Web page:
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Haig wanted reserve formations of infantry, artillery, cavalry and tanks to be ready to extend a successful attack. Gough and Plumer replied over the next couple of days, that they felt that Haig's proposals were premature and that exploitation would not be feasible until Passchendaele ridge had been captured from Passchendaele northwards to Westroosebeke. Gough and Plumer thought that this would probably take two more steps at three-day intervals and then another four days to repair roads over the captured ground. Haig considered that although a collapse of the German defence was a condition for exploitation of the attack due on 10 October which was not certain, he desired the arrangements to be made, since they would be available for a later date. At another conference on 2 October, Haig announced that operations at Ypres would continue for as long as the weather permitted, that six fresh divisions were being moved from quiet fronts to the Fifth Army and that the Canadian Corps was being moved to the Second Army. The arrangements to be made for immediate exploitation, should the attack intended for 10 October be as successful as hoped, were that each attacking division was to keep its reserve brigade lightly equipped and accompanied by two 60-pounder batteries, two 6-inch howitzer batteries and four field artillery brigades. If the infantry brigades conducting the morning attack reported a big success, their reserve brigades would continue the advance in the afternoon. The reserve brigades of the attacking divisions of I and II Anzac corps were to reach Drogenbroodhoek in the south, 3,000 yd (2,700 m) beyond Broodseinde, Passchendaele station on the Morslede road in the centre and gain touch with the Fifth Army on the Westroosebeke road north of Passchendaele. A reserve division of each corps was to be ready behind the front, which the Director-General of Transportation Major-General Nash, undertook to have on the battlefield in  3   1⁄2–4 hours, if given three hours' notice. The divisions in corps reserve would be ready by the following morning to advance beyond the reserve brigades, if German resistance crumbled.

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>Haig wanted reserve formations of infantry, artillery, cavalry and tanks to be ready to extend a successful attack. Gough and Plumer replied over the next couple of days, that they felt that Haig's proposals were premature and that exploitation would not be feasible until Passchendaele ridge had been captured from Passchendaele northwards to Westroosebeke. Gough and Plumer thought that this would probably take two more steps at three-day intervals and then another four days to repair roads over the captured ground. Haig considered that although a collapse of the German defence was a condition for exploitation of the attack due on 10 October which was not certain, he desired the arrangements to be made, since they would be available for a later date. ⇒ヘイグは、歩兵隊、砲兵隊、騎兵隊、および戦車隊の予備編成は、成功裡の攻撃を展開すべく準備を整えておくことを望んだ。ゴフとプルマーは、2, 3日たってから、ヘイグの提案は時期尚早で、パッシェンデール尾根が、そのパッシェンデールから北のヴェストローゼベークまで攻略されるまで、開発利用の実現は不可能であろうと答えた。ゴフとプルマーは、尾根を攻略するには、おそらくまだ3日間隔で2段階はかかるし、さらに攻略した地面上の道路修理のために引き続いてもう4日はかかるだろうと考えた。ヘイグは、ドイツ軍守備隊の崩壊が10月10日攻撃での開発利用ができるための条件とみなしたが、それは確実でないとしても、それより後の日付ならそれら利用できるので、そのような手配をするよう望んだ。 >At another conference on 2 October, Haig announced that operations at Ypres would continue for as long as the weather permitted, that six fresh divisions were being moved from quiet fronts to the Fifth Army and that the Canadian Corps was being moved to the Second Army. The arrangements to be made for immediate exploitation, should the attack intended for 10 October be as successful as hoped, were that each attacking division was to keep its reserve brigade lightly equipped and accompanied by two 60-pounder batteries, two 6-inch howitzer batteries and four field artillery brigades. If the infantry brigades conducting the morning attack reported a big success, their reserve brigades would continue the advance in the afternoon. ⇒10月2日の別の会議でヘイグは、天候が許す限りイープルの作戦行動を続け、活気のある6個師団が静かな前線から第5方面軍に移動し、カナダ隊が第2方面軍に移動することを発表した。望んだとおりに成功するような攻撃を10月10日に意図すべきであるとするなら、即時の開発利用のためになされるべき手配としては、個々の攻撃師団が、軽装備の予備旅団を控えとして保持し、60型ポンド砲の2個中隊、6インチ曲射砲の2個中隊、それと野戦砲の4個旅団を伴う必要があるので、それに見合うようなもの(手配)でなければならなかった。もし朝の攻撃を実施する歩兵旅団が大成功を報告するならば、その予備旅団が午後の進軍を続けることになるだろう。 >The reserve brigades of the attacking divisions of I and II Anzac corps were to reach Drogenbroodhoek in the south, 3,000 yd (2,700 m) beyond Broodseinde, Passchendaele station on the Morslede road in the centre and gain touch with the Fifth Army on the Westroosebeke road north of Passchendaele. A reserve division of each corps was to be ready behind the front, which the Director-General of Transportation Major-General Nash, undertook to have on the battlefield in  3 1⁄2–4 hours, if given three hours' notice. The divisions in corps reserve would be ready by the following morning to advance beyond the reserve brigades, if German resistance crumbled. ⇒第I、第IIアンザック軍団所属の攻撃師団の予備旅団が、南のドロゲンブロードホーク、ブルードサインデの3,000ヤード(2,700m)先、中央部のモルスレデ道にあるパッシェンデール駅に到達して、パッシェンデール北のウェストルーズベーケ道で第5方面軍と接触することになっていた。個々の軍団の予備師団は、前線の背後で準備を整えておくことになっていた。それを輸送管轄将軍、ナッシュ少将が引き受けて、もし3時間前に通知があれば、3時間半-4時間で戦場への出動を請け合った。予備軍団付の師団は、その翌朝までに予備旅団を越えて(馬飛びして)進軍すべく準備を整えることになるだろう。 ※全体的に極めて難解な文章でした。えらく手間取りましたが、それでも誤訳があるに違いありません。その節はどうぞ悪しからず。(能力・知力・体力の限界かも…。)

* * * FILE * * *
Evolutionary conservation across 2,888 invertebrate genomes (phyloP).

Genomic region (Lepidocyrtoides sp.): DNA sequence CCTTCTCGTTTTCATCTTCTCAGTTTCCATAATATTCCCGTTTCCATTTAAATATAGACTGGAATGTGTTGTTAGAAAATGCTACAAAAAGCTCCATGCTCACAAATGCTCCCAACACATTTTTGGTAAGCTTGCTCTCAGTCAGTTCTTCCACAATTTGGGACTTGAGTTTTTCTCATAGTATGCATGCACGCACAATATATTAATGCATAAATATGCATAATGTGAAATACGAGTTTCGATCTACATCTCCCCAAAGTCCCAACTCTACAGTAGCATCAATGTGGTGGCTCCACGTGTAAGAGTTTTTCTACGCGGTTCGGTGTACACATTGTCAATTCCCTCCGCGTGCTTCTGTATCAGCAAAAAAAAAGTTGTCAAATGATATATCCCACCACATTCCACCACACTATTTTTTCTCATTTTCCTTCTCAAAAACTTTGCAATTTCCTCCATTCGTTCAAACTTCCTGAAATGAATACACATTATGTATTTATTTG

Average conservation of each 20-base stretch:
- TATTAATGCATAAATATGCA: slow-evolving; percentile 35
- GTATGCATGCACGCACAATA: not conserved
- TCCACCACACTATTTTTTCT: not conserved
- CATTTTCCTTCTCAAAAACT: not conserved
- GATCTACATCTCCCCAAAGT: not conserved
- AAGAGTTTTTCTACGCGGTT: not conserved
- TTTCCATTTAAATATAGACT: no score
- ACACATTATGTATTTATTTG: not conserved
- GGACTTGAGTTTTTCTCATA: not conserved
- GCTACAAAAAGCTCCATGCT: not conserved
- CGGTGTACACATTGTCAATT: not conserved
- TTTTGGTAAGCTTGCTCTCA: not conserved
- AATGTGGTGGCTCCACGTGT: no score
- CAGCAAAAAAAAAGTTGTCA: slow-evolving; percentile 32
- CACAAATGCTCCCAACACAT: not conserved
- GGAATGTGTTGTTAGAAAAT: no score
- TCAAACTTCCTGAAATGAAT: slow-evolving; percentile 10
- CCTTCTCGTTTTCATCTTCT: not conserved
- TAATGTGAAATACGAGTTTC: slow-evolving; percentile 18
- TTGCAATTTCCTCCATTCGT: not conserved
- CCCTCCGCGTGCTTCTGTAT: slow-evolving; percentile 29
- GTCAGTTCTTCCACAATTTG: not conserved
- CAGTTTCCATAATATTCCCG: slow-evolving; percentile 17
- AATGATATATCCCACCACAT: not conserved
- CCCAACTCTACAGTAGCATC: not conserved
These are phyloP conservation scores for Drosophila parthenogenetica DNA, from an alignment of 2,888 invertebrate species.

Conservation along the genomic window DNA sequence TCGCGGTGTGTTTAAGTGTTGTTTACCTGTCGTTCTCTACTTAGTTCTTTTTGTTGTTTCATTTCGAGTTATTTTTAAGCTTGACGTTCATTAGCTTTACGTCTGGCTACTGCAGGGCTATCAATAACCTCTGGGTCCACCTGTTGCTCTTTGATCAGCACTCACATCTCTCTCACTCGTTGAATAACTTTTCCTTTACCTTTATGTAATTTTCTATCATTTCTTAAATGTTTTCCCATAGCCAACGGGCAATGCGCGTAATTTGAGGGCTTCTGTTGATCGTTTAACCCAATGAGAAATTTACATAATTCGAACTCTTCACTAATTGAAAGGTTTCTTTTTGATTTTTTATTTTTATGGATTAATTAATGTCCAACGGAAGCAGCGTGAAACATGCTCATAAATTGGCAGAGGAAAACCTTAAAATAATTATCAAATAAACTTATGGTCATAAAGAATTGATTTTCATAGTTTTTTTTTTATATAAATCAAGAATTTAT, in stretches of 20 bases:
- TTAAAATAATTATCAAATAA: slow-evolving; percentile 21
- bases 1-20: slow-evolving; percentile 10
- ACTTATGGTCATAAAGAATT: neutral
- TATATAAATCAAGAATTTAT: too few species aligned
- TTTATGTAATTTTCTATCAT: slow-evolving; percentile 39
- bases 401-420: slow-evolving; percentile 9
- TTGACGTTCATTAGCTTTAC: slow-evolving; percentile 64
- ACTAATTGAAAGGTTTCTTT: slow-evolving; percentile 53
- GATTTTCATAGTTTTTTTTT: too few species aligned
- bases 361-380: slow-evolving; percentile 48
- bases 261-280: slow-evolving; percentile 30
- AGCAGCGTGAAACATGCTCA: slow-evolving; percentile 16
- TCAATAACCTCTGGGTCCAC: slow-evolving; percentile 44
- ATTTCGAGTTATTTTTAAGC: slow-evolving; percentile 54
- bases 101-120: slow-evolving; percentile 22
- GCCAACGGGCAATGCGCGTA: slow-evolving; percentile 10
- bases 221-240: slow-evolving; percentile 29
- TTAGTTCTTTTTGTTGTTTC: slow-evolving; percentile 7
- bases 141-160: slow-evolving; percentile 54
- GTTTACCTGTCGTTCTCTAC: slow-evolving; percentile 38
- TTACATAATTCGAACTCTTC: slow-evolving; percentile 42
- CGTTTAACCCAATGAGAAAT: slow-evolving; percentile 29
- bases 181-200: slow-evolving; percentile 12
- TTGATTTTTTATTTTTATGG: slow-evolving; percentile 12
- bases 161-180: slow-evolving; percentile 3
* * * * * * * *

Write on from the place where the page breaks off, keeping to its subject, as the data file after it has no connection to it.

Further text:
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  • 日本語訳をお願いいたします。